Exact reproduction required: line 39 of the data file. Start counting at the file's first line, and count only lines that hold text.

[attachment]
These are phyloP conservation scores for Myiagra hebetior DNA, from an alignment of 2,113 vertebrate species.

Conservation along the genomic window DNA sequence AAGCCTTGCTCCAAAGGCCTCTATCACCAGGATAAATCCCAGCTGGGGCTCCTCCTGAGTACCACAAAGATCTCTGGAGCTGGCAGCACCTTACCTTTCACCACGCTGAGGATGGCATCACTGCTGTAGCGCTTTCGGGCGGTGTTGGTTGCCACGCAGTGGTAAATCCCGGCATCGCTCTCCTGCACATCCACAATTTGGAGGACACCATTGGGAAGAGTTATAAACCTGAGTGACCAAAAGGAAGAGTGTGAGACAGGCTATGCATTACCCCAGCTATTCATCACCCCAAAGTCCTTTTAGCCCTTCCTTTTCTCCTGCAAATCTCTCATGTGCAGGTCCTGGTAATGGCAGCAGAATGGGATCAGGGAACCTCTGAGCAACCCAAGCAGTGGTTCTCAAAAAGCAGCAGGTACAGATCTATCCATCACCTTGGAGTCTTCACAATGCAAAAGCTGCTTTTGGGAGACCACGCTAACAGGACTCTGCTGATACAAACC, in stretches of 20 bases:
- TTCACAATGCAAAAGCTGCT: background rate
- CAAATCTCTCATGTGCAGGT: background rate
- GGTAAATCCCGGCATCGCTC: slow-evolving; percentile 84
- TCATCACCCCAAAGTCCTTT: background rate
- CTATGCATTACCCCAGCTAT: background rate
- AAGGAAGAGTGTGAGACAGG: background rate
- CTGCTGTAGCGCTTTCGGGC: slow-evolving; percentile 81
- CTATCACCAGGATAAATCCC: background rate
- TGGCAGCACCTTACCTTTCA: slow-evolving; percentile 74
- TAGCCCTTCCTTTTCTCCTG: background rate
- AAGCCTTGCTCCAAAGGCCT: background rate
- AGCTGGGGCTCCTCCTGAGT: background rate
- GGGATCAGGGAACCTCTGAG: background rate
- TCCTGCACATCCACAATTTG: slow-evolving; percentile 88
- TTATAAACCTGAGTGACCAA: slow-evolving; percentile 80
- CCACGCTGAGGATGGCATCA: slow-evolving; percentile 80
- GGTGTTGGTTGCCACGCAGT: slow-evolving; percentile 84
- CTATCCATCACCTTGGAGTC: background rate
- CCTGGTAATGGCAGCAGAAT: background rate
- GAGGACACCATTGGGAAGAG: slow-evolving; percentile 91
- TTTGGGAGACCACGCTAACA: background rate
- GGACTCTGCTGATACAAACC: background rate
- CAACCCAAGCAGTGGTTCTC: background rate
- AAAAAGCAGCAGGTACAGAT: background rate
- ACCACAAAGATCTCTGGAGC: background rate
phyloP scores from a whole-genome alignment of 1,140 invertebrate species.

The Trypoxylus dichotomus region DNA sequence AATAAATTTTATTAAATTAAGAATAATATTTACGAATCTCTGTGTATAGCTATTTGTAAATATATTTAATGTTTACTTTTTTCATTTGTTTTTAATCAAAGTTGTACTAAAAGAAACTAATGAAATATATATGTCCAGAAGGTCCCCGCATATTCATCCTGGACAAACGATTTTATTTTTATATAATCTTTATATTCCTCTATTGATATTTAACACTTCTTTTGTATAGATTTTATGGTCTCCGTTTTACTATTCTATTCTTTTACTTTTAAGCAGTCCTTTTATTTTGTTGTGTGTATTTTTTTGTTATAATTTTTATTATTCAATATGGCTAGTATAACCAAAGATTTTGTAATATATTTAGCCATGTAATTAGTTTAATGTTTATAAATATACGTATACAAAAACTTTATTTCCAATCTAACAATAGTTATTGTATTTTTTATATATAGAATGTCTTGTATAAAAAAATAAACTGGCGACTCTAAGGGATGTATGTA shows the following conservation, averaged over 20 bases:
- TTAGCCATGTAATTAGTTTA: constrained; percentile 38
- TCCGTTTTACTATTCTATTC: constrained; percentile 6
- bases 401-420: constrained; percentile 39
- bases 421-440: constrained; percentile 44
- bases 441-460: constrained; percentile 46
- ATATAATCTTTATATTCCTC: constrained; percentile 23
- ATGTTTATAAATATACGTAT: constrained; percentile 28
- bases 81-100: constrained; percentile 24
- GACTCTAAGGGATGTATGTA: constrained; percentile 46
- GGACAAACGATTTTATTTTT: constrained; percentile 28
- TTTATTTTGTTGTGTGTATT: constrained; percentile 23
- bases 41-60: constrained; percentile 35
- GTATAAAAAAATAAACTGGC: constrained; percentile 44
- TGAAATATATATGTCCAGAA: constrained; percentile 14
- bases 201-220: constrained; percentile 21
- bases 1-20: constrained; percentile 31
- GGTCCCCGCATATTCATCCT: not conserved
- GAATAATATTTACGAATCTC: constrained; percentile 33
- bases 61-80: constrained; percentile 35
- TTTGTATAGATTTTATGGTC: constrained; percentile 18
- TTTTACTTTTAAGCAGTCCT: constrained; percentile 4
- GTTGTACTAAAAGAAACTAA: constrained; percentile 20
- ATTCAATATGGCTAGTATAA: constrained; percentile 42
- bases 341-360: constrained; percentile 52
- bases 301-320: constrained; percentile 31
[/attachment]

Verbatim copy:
- GGACAAACGATTTTATTTTT: constrained; percentile 28